Jean Binot

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Jean Binot (11 August 1867 – 25 November 1909) was a French microbiologist born in Saint-Mandé, Val-de-Marne.

He studied medicine in Paris, where one of his instructors was Raphael Blanchard (1857–1919). In 1887 he began work as an assistant préparateur in histology at the Collège de France, followed by an assignment as externe to the hospitals of Paris. In 1892 he became a hospital interne, and during the following year began taking courses in microbiology at the Pasteur Institute in Paris. From 1896 to 1900 he served as préparateur in Amédée Borrel's microbiology laboratory.

In 1899 he obtained his medical doctorate with a thesis titled Étude expérimentale sur le tétanos (Experimental study on tetanus). From 1900 to 1909 he was laboratory chief at the Pasteur Institute.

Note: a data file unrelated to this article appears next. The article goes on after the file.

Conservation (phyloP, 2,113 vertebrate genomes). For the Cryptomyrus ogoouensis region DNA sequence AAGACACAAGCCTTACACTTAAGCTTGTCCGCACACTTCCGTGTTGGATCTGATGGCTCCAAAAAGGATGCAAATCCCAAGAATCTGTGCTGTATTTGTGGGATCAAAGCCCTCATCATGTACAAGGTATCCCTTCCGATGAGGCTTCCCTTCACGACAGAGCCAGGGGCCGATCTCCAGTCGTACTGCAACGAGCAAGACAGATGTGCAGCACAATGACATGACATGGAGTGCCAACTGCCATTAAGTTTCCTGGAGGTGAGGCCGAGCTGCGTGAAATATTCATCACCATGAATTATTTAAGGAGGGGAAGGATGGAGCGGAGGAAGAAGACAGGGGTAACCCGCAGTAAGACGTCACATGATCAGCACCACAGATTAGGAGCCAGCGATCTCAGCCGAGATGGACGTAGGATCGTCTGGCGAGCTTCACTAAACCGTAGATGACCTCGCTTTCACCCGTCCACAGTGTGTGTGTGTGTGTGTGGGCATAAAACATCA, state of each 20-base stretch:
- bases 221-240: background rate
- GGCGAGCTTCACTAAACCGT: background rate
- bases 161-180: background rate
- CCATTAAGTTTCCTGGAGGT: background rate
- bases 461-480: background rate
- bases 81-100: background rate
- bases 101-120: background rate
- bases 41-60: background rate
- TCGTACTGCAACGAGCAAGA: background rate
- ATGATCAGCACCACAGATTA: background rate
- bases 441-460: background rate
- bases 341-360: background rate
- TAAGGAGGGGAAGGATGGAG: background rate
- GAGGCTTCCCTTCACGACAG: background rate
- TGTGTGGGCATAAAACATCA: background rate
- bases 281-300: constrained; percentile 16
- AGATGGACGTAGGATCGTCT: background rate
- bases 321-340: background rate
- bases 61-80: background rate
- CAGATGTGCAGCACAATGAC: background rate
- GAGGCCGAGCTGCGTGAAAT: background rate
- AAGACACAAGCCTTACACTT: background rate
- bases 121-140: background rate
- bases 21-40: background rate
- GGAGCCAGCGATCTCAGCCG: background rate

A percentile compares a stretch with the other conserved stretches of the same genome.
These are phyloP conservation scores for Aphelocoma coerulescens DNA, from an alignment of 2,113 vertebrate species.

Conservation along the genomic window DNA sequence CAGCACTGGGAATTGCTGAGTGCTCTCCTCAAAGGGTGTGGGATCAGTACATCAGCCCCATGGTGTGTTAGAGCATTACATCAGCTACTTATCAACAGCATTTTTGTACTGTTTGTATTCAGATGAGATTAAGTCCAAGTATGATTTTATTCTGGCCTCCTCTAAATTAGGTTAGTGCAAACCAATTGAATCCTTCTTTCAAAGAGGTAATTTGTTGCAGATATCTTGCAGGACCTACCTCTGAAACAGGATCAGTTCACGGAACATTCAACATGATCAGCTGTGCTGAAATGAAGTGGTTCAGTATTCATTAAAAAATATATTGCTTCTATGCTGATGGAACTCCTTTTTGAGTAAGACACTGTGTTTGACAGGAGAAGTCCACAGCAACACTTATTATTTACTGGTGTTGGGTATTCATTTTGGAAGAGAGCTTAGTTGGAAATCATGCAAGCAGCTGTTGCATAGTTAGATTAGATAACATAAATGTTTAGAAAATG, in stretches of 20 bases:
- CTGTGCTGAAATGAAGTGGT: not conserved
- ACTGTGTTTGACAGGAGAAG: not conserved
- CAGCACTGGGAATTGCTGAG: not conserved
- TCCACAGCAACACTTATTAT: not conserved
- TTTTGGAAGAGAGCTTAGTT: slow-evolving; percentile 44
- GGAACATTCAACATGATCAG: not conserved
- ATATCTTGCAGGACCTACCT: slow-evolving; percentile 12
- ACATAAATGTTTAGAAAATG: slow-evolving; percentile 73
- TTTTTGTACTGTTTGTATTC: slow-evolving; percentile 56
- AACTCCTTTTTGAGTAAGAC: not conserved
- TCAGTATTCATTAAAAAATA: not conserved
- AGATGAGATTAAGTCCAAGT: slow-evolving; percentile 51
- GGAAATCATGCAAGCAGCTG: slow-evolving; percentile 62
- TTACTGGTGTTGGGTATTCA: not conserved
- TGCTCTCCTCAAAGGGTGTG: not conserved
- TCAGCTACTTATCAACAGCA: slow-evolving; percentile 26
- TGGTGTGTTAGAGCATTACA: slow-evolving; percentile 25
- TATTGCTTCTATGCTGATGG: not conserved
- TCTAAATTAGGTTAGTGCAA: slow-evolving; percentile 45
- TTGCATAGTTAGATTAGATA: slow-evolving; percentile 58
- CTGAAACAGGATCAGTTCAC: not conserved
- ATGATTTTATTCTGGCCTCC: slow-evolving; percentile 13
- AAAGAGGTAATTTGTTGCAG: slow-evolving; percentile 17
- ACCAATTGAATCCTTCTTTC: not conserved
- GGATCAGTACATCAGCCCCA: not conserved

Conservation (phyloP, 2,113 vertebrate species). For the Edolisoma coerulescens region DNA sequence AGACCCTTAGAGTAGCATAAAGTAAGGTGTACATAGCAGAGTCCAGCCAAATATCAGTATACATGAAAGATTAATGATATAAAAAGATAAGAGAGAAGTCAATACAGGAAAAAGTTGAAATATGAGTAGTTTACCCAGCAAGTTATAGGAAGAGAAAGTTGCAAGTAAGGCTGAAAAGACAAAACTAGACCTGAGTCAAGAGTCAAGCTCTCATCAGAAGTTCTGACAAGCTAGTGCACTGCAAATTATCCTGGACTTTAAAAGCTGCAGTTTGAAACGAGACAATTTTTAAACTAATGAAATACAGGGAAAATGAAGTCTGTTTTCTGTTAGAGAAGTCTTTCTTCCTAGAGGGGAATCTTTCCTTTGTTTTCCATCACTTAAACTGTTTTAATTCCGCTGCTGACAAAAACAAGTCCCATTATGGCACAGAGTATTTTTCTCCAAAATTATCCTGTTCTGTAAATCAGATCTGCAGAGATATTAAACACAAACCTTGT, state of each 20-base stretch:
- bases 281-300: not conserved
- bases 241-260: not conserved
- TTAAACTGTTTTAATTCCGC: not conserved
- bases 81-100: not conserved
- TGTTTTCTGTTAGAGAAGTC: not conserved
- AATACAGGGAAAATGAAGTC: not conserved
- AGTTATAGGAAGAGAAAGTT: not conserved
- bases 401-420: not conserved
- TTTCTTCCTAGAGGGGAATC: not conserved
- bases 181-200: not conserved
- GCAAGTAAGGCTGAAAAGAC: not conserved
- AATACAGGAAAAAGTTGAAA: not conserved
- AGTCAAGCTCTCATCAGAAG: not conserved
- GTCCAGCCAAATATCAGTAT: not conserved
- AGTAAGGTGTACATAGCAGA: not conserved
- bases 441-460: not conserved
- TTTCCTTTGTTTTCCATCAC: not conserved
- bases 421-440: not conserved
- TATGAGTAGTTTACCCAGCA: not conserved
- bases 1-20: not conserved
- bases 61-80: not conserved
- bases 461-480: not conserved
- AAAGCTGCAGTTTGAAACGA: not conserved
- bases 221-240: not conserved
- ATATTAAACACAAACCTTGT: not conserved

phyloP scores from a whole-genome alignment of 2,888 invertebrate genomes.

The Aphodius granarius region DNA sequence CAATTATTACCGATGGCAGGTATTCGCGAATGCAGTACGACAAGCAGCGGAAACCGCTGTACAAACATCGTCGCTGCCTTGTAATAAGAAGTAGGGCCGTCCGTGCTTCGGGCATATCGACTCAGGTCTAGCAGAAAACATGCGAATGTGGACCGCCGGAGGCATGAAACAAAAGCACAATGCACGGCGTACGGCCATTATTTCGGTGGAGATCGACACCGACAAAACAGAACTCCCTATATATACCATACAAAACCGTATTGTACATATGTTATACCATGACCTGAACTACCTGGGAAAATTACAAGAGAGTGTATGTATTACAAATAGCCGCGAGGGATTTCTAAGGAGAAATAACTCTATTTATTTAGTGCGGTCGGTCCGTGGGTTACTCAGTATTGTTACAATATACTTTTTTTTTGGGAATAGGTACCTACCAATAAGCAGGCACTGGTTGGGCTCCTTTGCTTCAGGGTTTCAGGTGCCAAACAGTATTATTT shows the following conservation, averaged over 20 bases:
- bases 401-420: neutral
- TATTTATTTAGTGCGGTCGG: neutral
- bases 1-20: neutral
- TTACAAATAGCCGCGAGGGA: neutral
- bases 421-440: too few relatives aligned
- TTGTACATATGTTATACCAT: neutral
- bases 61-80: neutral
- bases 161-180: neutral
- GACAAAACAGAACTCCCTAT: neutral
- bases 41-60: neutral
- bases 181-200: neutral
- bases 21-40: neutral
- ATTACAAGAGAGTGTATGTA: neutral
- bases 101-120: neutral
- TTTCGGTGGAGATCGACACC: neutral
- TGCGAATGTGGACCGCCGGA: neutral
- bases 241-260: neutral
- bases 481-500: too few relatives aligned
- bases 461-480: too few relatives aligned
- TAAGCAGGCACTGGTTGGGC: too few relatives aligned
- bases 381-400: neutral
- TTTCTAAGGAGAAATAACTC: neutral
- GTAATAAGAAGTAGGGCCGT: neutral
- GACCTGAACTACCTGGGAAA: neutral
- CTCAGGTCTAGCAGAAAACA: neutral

From 1898 onward, Binot took over 15,000 photographs of places he visited during his scientific journeys in Europe and Africa. In 1901 he traveled to Réunion and Madagascar. In Réunion he photographed a total eclipse of the Sun, and experienced a plague epidemic affecting the islands' cattle.

In 1900 he undertook research of microflora of the Mont Blanc massif, staying at the laboratory of astronomer Jules Janssen (1824-1907), who had an observatory on Mont Blanc. During his career, he amassed a large and varied collection of microorganisms for research purposes.